The Congress of Wonders

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Sophomoric Review

by Richie Unterberger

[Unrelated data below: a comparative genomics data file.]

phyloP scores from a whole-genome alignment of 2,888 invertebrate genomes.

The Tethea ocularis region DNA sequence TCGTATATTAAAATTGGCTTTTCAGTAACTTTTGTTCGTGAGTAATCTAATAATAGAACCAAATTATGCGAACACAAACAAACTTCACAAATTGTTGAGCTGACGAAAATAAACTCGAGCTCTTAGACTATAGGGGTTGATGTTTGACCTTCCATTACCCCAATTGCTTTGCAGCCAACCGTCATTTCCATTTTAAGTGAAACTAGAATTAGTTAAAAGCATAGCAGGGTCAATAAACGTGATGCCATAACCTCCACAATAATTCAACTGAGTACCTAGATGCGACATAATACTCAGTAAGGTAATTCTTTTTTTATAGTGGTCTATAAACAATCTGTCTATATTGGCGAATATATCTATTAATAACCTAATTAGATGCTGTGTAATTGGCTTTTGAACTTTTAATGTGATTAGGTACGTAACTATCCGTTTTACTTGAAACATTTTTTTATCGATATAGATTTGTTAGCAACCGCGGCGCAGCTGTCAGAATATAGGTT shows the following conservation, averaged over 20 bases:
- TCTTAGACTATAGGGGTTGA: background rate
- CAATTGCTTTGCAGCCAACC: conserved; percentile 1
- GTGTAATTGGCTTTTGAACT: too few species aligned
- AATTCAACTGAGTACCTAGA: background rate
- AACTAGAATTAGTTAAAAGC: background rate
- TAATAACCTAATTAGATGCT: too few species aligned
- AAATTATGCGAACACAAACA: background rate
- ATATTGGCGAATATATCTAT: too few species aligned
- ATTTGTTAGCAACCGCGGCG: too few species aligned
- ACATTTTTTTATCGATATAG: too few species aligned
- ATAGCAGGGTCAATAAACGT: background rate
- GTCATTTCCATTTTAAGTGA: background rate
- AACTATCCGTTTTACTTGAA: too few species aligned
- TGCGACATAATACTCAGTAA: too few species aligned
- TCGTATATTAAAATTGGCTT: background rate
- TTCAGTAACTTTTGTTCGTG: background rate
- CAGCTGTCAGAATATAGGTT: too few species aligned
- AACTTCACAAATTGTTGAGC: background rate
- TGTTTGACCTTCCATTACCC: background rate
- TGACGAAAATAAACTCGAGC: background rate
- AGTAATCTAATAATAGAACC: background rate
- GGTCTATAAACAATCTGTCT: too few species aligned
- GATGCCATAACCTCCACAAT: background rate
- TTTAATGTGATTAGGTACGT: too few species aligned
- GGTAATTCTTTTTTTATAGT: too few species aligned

The appropriately titled Sophomoric was the second of the Congress of Wonders' comedy albums. Appropriate not only because it was the second album, but also because the humor was kind of sophomoric, if assembled and performed with some sophistication. Like their previous Revolting, it went into the territory explored with more acclaim by Firesign Theatre on record in the same era: jam-packed satirical sketches with barely a breath of pause, the members taking multiple and, at times, overlapping speaking parts, with well-placed sound effects added for good measure. Not as subtle and more sex-and-drugs-oriented than Firesign Theatre, its sketches satirized drug paranoia, political figureheads, and the health food craze. There was some blunt wit involved, but it's not as subtle as the best of this sort of thing should be, and now that the counterculture has become accustomed to this kind of subject matter in their comedy and popular culture, it doesn't sound as novel as it did when the LP came out. While much of the album was constructed in the studio, it ends with a surreal mini-drama, "Orpheelthis Unchained," performed in front of a live audience. That section testifies to their ability to maintain their rapid-fire assault outside of the studio, but isn't as tautly executed, and loses some depth in the interaction between the sonic elements. One excerpt from Apollo's report on what's happening in the United States, though, continued to ring true through the end of the century: "Everyone there worships some big goddess named paranoia."

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